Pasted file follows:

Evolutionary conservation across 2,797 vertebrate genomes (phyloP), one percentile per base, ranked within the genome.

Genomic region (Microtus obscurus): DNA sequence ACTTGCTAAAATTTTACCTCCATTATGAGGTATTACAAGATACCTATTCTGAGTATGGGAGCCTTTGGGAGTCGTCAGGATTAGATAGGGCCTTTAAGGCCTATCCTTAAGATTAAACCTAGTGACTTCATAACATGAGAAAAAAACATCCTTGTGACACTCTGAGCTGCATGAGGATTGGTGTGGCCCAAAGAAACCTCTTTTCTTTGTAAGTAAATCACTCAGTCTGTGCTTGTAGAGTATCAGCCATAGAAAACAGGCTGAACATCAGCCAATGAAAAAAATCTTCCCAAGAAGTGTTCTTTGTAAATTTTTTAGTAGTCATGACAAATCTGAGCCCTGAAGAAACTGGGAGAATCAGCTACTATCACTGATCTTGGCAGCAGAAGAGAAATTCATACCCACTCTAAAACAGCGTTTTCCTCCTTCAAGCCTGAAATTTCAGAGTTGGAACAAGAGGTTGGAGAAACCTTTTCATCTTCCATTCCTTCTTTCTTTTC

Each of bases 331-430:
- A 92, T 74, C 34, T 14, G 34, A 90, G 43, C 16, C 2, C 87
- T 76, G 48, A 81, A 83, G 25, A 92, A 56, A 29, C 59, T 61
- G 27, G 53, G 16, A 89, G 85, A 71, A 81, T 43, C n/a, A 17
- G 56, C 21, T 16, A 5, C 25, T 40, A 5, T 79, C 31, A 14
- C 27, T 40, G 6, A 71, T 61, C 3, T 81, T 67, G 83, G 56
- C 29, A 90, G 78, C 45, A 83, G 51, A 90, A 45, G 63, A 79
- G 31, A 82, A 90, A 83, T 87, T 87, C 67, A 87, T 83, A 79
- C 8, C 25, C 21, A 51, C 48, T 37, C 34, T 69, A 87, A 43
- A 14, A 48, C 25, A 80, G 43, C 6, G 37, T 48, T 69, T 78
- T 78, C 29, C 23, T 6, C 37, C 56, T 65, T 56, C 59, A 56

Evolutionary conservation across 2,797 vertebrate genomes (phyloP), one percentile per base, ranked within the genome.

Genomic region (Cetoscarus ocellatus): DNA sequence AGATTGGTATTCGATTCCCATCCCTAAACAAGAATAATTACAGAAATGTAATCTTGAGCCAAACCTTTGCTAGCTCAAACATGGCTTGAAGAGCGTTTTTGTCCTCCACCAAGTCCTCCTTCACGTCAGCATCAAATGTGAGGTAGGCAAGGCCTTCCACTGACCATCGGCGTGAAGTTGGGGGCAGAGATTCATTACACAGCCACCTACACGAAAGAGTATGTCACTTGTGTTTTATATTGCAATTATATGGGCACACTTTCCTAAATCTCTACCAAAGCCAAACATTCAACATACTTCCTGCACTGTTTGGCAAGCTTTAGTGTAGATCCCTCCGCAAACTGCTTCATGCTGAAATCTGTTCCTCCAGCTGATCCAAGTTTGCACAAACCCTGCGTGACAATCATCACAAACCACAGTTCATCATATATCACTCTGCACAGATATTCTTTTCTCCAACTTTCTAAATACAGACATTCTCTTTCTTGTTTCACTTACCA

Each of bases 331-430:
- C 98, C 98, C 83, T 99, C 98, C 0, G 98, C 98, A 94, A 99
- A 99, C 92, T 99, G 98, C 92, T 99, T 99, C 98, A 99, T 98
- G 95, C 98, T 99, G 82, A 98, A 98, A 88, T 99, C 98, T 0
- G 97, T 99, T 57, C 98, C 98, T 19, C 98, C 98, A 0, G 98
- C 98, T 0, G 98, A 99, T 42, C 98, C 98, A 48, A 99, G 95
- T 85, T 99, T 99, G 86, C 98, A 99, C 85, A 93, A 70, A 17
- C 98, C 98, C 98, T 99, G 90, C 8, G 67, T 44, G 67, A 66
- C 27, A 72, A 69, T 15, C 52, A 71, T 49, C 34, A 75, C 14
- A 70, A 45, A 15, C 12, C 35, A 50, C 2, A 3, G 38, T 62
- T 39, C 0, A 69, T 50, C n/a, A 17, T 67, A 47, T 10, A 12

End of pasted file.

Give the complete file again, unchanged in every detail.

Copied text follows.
Evolutionary conservation across 2,797 vertebrate genomes (phyloP), one percentile per base, ranked within the genome.

Genomic region (Microtus obscurus): DNA sequence ACTTGCTAAAATTTTACCTCCATTATGAGGTATTACAAGATACCTATTCTGAGTATGGGAGCCTTTGGGAGTCGTCAGGATTAGATAGGGCCTTTAAGGCCTATCCTTAAGATTAAACCTAGTGACTTCATAACATGAGAAAAAAACATCCTTGTGACACTCTGAGCTGCATGAGGATTGGTGTGGCCCAAAGAAACCTCTTTTCTTTGTAAGTAAATCACTCAGTCTGTGCTTGTAGAGTATCAGCCATAGAAAACAGGCTGAACATCAGCCAATGAAAAAAATCTTCCCAAGAAGTGTTCTTTGTAAATTTTTTAGTAGTCATGACAAATCTGAGCCCTGAAGAAACTGGGAGAATCAGCTACTATCACTGATCTTGGCAGCAGAAGAGAAATTCATACCCACTCTAAAACAGCGTTTTCCTCCTTCAAGCCTGAAATTTCAGAGTTGGAACAAGAGGTTGGAGAAACCTTTTCATCTTCCATTCCTTCTTTCTTTTC

Each of bases 331-430:
- A 92, T 74, C 34, T 14, G 34, A 90, G 43, C 16, C 2, C 87
- T 76, G 48, A 81, A 83, G 25, A 92, A 56, A 29, C 59, T 61
- G 27, G 53, G 16, A 89, G 85, A 71, A 81, T 43, C n/a, A 17
- G 56, C 21, T 16, A 5, C 25, T 40, A 5, T 79, C 31, A 14
- C 27, T 40, G 6, A 71, T 61, C 3, T 81, T 67, G 83, G 56
- C 29, A 90, G 78, C 45, A 83, G 51, A 90, A 45, G 63, A 79
- G 31, A 82, A 90, A 83, T 87, T 87, C 67, A 87, T 83, A 79
- C 8, C 25, C 21, A 51, C 48, T 37, C 34, T 69, A 87, A 43
- A 14, A 48, C 25, A 80, G 43, C 6, G 37, T 48, T 69, T 78
- T 78, C 29, C 23, T 6, C 37, C 56, T 65, T 56, C 59, A 56

Evolutionary conservation across 2,797 vertebrate genomes (phyloP), one percentile per base, ranked within the genome.

Genomic region (Cetoscarus ocellatus): DNA sequence AGATTGGTATTCGATTCCCATCCCTAAACAAGAATAATTACAGAAATGTAATCTTGAGCCAAACCTTTGCTAGCTCAAACATGGCTTGAAGAGCGTTTTTGTCCTCCACCAAGTCCTCCTTCACGTCAGCATCAAATGTGAGGTAGGCAAGGCCTTCCACTGACCATCGGCGTGAAGTTGGGGGCAGAGATTCATTACACAGCCACCTACACGAAAGAGTATGTCACTTGTGTTTTATATTGCAATTATATGGGCACACTTTCCTAAATCTCTACCAAAGCCAAACATTCAACATACTTCCTGCACTGTTTGGCAAGCTTTAGTGTAGATCCCTCCGCAAACTGCTTCATGCTGAAATCTGTTCCTCCAGCTGATCCAAGTTTGCACAAACCCTGCGTGACAATCATCACAAACCACAGTTCATCATATATCACTCTGCACAGATATTCTTTTCTCCAACTTTCTAAATACAGACATTCTCTTTCTTGTTTCACTTACCA

Each of bases 331-430:
- C 98, C 98, C 83, T 99, C 98, C 0, G 98, C 98, A 94, A 99
- A 99, C 92, T 99, G 98, C 92, T 99, T 99, C 98, A 99, T 98
- G 95, C 98, T 99, G 82, A 98, A 98, A 88, T 99, C 98, T 0
- G 97, T 99, T 57, C 98, C 98, T 19, C 98, C 98, A 0, G 98
- C 98, T 0, G 98, A 99, T 42, C 98, C 98, A 48, A 99, G 95
- T 85, T 99, T 99, G 86, C 98, A 99, C 85, A 93, A 70, A 17
- C 98, C 98, C 98, T 99, G 90, C 8, G 67, T 44, G 67, A 66
- C 27, A 72, A 69, T 15, C 52, A 71, T 49, C 34, A 75, C 14
- A 70, A 45, A 15, C 12, C 35, A 50, C 2, A 3, G 38, T 62
- T 39, C 0, A 69, T 50, C n/a, A 17, T 67, A 47, T 10, A 12